For a long while now I have been unable to write. Part of the reason for this is that I had established a standard of writing I deemed “quality writing” and was unable to reach it—and so I couldn’t write. Another reason is that I was feeling so much and everything was happening so fast that there wasn’t nearly enough time and emotional health to put it all down. I was depressed, I had an existential crisis, I contemplated suicide, and then contemplated dropping out of school. I didn’t want to do anything, I didn’t want to be anything. I didn’t want help and I didn’t want God, and I really didn’t want to write it all down. Hélène Cixous: “Writing: a way of leaving no space for death, of pushing back forgetfulness, of never letting oneself be surprised by the abyss.” I did not want to remember those horrible feelings; by not writing, I willed the death of the memory.
By not writing, by not constantly trying to compartmentalize the more interesting, more thought-provoking parts of my life, I allowed myself to die every day (not completely though because the part of my brain that houses the writer continued to thrum away analyses). I don’t keep a diary anymore, unless one counts this blog as such. The things that saddened me like not remembering what I ate for breakfast four years ago and why I made that choice still sadden me; the only difference is that I’m more accepting of the transient nature of life, of the incompleteness of memory, of change and evolution.
From Tavi Gevinson’s The Infinity Diaries Pt. 2:
“It’s not just in memory that we change who people are or see only what we wish. If you’re that used to doing it in writing, you’ll start to gain a reflex for commodifying in real-time interactions. This talent doesn’t start with malice; just imagination.”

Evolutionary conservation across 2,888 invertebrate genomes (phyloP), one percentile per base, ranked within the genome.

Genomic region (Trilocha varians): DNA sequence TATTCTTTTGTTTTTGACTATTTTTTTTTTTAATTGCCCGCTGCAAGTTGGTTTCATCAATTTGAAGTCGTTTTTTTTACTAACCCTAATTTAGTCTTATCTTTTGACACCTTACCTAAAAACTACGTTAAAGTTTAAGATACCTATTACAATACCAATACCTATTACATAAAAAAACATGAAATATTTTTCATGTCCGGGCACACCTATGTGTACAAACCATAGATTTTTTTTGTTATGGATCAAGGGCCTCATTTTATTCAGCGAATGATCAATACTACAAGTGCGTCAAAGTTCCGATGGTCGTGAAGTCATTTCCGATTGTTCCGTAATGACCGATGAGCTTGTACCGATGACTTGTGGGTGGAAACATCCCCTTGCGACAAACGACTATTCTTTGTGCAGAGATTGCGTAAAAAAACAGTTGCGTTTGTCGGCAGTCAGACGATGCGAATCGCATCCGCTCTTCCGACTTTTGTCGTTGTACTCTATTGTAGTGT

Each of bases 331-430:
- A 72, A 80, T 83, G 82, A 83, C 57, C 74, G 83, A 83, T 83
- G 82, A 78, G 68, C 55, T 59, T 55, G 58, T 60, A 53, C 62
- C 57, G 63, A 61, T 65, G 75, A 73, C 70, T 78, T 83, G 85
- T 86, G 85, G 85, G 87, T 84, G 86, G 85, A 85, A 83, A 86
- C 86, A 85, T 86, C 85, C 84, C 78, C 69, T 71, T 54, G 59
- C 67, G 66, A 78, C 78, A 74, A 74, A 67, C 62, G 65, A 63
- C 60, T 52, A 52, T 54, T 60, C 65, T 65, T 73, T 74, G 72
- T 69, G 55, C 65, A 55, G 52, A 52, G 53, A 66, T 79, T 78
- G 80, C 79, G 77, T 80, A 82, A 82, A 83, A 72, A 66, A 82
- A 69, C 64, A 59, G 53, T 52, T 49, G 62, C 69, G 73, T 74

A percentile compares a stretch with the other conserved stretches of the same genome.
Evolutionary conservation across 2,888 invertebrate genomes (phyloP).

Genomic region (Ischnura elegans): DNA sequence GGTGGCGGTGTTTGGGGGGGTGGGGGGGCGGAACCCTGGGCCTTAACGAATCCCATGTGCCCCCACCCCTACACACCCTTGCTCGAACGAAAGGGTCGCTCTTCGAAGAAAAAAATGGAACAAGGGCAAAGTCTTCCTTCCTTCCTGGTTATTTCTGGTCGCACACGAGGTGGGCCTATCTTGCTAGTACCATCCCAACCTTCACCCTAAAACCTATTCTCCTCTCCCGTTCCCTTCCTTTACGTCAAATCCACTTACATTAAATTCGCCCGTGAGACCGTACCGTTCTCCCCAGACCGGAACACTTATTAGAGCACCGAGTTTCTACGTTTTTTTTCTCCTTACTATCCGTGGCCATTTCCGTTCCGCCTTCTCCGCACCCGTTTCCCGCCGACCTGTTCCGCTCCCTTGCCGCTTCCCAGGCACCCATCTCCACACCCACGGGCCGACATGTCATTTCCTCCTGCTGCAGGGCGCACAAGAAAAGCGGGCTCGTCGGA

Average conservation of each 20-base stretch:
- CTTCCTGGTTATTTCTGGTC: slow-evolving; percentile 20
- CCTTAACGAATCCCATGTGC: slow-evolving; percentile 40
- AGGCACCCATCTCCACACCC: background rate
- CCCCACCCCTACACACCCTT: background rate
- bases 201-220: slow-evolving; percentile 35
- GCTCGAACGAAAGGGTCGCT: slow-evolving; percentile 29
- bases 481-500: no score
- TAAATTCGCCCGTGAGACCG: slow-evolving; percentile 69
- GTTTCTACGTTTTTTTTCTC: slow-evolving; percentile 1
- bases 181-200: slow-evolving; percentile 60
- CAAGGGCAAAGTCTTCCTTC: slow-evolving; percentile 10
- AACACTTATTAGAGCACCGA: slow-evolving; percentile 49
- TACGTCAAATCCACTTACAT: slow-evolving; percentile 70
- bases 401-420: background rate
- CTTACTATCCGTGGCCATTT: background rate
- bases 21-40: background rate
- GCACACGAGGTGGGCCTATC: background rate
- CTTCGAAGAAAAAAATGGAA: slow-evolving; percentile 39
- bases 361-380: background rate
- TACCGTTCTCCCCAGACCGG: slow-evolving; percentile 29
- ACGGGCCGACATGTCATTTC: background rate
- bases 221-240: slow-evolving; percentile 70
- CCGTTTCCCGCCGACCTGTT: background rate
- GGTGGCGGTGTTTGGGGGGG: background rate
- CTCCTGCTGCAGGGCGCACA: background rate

I couldn’t write, and maybe it was a good thing. Maybe what I needed was to step out from my unhealthy routine of constantly analyzing my every choice and every thought and every feeling and just live. Maybe I need to follow the advice I give my friends of putting themselves out there without regard for whether the outcome is good or bad. It’s not about being careless, it’s not about acting without regard; I just cannot continue to treat my life like it were a carefully curated history project, or a script that has to hit specific beats for it to work. I don’t even think my analogies make sense, if they are analogies at all. I don’t care. I don’t want to care. I want to be able to try new things without worrying that it doesn’t fit into the brand I’ve outfitted to represent my very being. I am always changing, always going to change and that’s okay.
Tavi, again because her Infinity Diaries on Rookie are life-changing:
“[…] I believed I had to stop writing, taking pictures, noticing punctums, or hearing music. These had gotten my imagination far enough to conceive of these characters and their world as real, but they also placed me firmly, time and again, in the audience. Or, as the star of a one-woman show.”
I’m in the mood to write again. I’m going to try not to pressure myself. I’m going to write fiction and screenplays and subject myself to the universe and try to lose control and hope for the best—or not hope at all—and die each day and be born each day and try to live my best life.